While 'communing with spirits,' Schell sees an image of a young girl in a pane of glass, silently entreating the con man for help. Though well aware that his otherworldly "powers" are a sham, Schell inexplicably offers his services to help find the lost child -- drawing Diego along with him into a tangled maze of deadly secrets and terrible experimentation.

At once a hypnotically compelling mystery and a stunningly evocative portrait of Depression-era New York, The Girl in the Glass is a masterly literary adventure from a writer of exemplary vision and skill." -- from the back cover

My thoughts:

This was a good book about staged seances, immigration, Prohibition and life of grifters trying to make a living among the rich. I liked Diego's relationships with Schell, Antony, and Isabel.


10 / 100 books. 10% done!

2888 / 35000 pages. 8% done!
Dead Dog Cat

(no subject)

At one point during the day, yesterday, when there was a lull between patients, I finished reading Under the Eagle by Simon Scarrow; it's the first book of a series about the life/adventures of a young man in the Roman legions. It was a good read, dealing with his initiation into the legion, and a bit about the politics of life there. I will continue reading books of this series.

#18: Still scary after all these years

You know Silent Spring. Well, know of it, at least; maybe you haven't read it. Even fifty years after its publication, it's still shocking how cavalierly toxic pesticides were sprayed in Carson's era - spread, for instance, by airplanes over suburban neighborhoods without advance warning and against the occupants' wishes, etc. The DDT would soak into the ground, where the earthworms would find it; the robins would eat the earthworms; and thereby the toxins work their way up the food chain concentrating themsleves in doses far beyond the initial spray.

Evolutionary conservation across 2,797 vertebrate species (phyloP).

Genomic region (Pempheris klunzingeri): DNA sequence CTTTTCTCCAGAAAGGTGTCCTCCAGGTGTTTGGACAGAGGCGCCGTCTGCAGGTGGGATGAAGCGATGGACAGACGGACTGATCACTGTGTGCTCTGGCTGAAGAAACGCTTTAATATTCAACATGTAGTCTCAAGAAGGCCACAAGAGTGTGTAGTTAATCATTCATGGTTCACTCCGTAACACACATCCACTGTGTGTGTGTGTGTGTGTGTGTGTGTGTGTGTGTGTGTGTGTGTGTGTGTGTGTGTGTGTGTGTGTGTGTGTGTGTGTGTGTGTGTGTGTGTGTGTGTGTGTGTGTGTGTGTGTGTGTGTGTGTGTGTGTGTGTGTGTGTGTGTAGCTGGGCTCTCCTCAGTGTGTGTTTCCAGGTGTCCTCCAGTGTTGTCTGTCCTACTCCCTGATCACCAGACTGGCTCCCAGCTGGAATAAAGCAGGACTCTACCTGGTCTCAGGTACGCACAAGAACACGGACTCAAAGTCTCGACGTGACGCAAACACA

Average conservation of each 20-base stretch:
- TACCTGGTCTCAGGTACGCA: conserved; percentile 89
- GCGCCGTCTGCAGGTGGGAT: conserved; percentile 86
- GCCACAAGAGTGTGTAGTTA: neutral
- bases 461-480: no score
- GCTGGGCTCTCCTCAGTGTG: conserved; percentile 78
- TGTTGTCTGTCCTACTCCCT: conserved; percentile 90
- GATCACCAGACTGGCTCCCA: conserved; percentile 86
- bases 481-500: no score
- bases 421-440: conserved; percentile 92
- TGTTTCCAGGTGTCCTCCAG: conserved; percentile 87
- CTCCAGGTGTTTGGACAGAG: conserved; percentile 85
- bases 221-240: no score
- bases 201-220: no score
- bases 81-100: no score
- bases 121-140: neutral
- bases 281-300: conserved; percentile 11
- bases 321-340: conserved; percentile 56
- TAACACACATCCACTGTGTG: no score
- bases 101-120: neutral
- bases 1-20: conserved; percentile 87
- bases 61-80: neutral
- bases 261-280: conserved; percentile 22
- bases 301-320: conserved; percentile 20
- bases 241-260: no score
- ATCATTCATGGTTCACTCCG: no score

The book's a strong primer in how to bring a case to the public. Carson explains the science involved - cutting-edge at the time - by refusing to overwhelm; she presents just enough information to her readers to give them an informed working knowledge of the situation. Her research is meticulous and well-cited, and the conclusions she drew have proven pretty prescient; her asserted link between benzene and cancer, for instance, is now widely supported by a number of studies. She frames her report as a narrative, giving a structure to her argument that underlines her main points - that seemingly small actions can aggregate to big consequences; that nature is a living system, and you cannot engineer one aspect of it in isolation.

Now that DDT is being considered a weapon of last resort in the fight against malaria, some are blaming Carson for sounding the alarm about its dangers in the first place - claiming that we could've carpet-bombed the African continent the continent with DDT and had no malaria ever more ever. Well, they say you can inversely judge an argument by the quality of its detractors, so have an article from one of the primary the anti-Carson websites on how cesium-137 is health food.